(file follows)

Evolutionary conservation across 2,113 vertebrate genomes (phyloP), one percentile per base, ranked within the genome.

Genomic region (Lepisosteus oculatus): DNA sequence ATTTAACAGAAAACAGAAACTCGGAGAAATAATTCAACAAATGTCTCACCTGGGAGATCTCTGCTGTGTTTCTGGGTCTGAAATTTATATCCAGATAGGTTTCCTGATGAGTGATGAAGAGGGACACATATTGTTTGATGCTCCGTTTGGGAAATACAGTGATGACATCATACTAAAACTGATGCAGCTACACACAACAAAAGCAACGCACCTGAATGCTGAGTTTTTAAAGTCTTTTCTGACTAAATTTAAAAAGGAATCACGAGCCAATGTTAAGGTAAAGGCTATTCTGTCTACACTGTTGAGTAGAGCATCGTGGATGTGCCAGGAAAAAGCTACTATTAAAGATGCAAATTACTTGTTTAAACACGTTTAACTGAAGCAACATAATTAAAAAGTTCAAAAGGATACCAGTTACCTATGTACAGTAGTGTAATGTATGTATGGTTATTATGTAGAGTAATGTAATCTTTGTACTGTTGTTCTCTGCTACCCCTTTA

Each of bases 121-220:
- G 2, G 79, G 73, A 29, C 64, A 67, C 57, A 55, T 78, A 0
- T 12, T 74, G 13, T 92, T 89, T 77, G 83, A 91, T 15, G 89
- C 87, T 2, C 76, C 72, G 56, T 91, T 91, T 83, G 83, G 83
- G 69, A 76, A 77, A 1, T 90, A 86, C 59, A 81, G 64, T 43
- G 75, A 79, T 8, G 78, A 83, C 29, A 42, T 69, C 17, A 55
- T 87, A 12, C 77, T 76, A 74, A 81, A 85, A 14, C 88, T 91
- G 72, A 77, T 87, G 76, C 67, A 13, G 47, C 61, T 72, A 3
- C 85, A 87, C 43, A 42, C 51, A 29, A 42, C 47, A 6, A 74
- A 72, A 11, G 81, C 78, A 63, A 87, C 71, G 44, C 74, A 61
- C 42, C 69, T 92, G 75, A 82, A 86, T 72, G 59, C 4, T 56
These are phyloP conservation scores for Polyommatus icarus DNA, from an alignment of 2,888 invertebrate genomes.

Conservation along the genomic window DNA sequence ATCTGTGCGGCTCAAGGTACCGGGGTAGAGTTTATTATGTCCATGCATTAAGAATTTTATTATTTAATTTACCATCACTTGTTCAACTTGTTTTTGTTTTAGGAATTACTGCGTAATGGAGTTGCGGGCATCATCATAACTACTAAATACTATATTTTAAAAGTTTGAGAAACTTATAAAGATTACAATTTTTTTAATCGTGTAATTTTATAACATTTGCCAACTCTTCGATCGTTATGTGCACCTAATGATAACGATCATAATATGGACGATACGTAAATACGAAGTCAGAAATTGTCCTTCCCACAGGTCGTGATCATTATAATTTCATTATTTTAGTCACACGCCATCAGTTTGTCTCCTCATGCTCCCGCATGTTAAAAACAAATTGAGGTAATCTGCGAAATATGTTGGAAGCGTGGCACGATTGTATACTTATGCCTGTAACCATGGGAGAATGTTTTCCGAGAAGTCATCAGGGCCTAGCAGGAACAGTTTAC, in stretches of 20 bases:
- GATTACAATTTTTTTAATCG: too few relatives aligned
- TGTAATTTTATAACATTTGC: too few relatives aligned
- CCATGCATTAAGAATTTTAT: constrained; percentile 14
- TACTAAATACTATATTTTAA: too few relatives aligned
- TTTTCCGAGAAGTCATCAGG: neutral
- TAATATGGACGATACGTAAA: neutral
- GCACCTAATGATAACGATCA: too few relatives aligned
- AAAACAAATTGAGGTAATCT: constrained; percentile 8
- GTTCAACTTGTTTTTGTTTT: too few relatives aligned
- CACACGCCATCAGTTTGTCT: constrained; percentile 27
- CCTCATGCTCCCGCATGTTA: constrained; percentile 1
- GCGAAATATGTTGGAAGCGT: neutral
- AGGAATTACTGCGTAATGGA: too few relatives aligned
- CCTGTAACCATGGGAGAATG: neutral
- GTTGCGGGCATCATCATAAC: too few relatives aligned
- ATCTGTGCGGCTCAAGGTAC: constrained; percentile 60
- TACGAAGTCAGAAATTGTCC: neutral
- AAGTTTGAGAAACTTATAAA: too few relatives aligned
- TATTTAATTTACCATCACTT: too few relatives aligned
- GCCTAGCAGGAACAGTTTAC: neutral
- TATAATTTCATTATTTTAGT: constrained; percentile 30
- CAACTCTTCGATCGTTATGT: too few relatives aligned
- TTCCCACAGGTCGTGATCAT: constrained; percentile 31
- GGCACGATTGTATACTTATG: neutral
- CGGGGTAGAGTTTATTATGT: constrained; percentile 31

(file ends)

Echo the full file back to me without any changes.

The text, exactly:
Evolutionary conservation across 2,113 vertebrate genomes (phyloP), one percentile per base, ranked within the genome.

Genomic region (Lepisosteus oculatus): DNA sequence ATTTAACAGAAAACAGAAACTCGGAGAAATAATTCAACAAATGTCTCACCTGGGAGATCTCTGCTGTGTTTCTGGGTCTGAAATTTATATCCAGATAGGTTTCCTGATGAGTGATGAAGAGGGACACATATTGTTTGATGCTCCGTTTGGGAAATACAGTGATGACATCATACTAAAACTGATGCAGCTACACACAACAAAAGCAACGCACCTGAATGCTGAGTTTTTAAAGTCTTTTCTGACTAAATTTAAAAAGGAATCACGAGCCAATGTTAAGGTAAAGGCTATTCTGTCTACACTGTTGAGTAGAGCATCGTGGATGTGCCAGGAAAAAGCTACTATTAAAGATGCAAATTACTTGTTTAAACACGTTTAACTGAAGCAACATAATTAAAAAGTTCAAAAGGATACCAGTTACCTATGTACAGTAGTGTAATGTATGTATGGTTATTATGTAGAGTAATGTAATCTTTGTACTGTTGTTCTCTGCTACCCCTTTA

Each of bases 121-220:
- G 2, G 79, G 73, A 29, C 64, A 67, C 57, A 55, T 78, A 0
- T 12, T 74, G 13, T 92, T 89, T 77, G 83, A 91, T 15, G 89
- C 87, T 2, C 76, C 72, G 56, T 91, T 91, T 83, G 83, G 83
- G 69, A 76, A 77, A 1, T 90, A 86, C 59, A 81, G 64, T 43
- G 75, A 79, T 8, G 78, A 83, C 29, A 42, T 69, C 17, A 55
- T 87, A 12, C 77, T 76, A 74, A 81, A 85, A 14, C 88, T 91
- G 72, A 77, T 87, G 76, C 67, A 13, G 47, C 61, T 72, A 3
- C 85, A 87, C 43, A 42, C 51, A 29, A 42, C 47, A 6, A 74
- A 72, A 11, G 81, C 78, A 63, A 87, C 71, G 44, C 74, A 61
- C 42, C 69, T 92, G 75, A 82, A 86, T 72, G 59, C 4, T 56
These are phyloP conservation scores for Polyommatus icarus DNA, from an alignment of 2,888 invertebrate genomes.

Conservation along the genomic window DNA sequence ATCTGTGCGGCTCAAGGTACCGGGGTAGAGTTTATTATGTCCATGCATTAAGAATTTTATTATTTAATTTACCATCACTTGTTCAACTTGTTTTTGTTTTAGGAATTACTGCGTAATGGAGTTGCGGGCATCATCATAACTACTAAATACTATATTTTAAAAGTTTGAGAAACTTATAAAGATTACAATTTTTTTAATCGTGTAATTTTATAACATTTGCCAACTCTTCGATCGTTATGTGCACCTAATGATAACGATCATAATATGGACGATACGTAAATACGAAGTCAGAAATTGTCCTTCCCACAGGTCGTGATCATTATAATTTCATTATTTTAGTCACACGCCATCAGTTTGTCTCCTCATGCTCCCGCATGTTAAAAACAAATTGAGGTAATCTGCGAAATATGTTGGAAGCGTGGCACGATTGTATACTTATGCCTGTAACCATGGGAGAATGTTTTCCGAGAAGTCATCAGGGCCTAGCAGGAACAGTTTAC, in stretches of 20 bases:
- GATTACAATTTTTTTAATCG: too few relatives aligned
- TGTAATTTTATAACATTTGC: too few relatives aligned
- CCATGCATTAAGAATTTTAT: constrained; percentile 14
- TACTAAATACTATATTTTAA: too few relatives aligned
- TTTTCCGAGAAGTCATCAGG: neutral
- TAATATGGACGATACGTAAA: neutral
- GCACCTAATGATAACGATCA: too few relatives aligned
- AAAACAAATTGAGGTAATCT: constrained; percentile 8
- GTTCAACTTGTTTTTGTTTT: too few relatives aligned
- CACACGCCATCAGTTTGTCT: constrained; percentile 27
- CCTCATGCTCCCGCATGTTA: constrained; percentile 1
- GCGAAATATGTTGGAAGCGT: neutral
- AGGAATTACTGCGTAATGGA: too few relatives aligned
- CCTGTAACCATGGGAGAATG: neutral
- GTTGCGGGCATCATCATAAC: too few relatives aligned
- ATCTGTGCGGCTCAAGGTAC: constrained; percentile 60
- TACGAAGTCAGAAATTGTCC: neutral
- AAGTTTGAGAAACTTATAAA: too few relatives aligned
- TATTTAATTTACCATCACTT: too few relatives aligned
- GCCTAGCAGGAACAGTTTAC: neutral
- TATAATTTCATTATTTTAGT: constrained; percentile 30
- CAACTCTTCGATCGTTATGT: too few relatives aligned
- TTCCCACAGGTCGTGATCAT: constrained; percentile 31
- GGCACGATTGTATACTTATG: neutral
- CGGGGTAGAGTTTATTATGT: constrained; percentile 31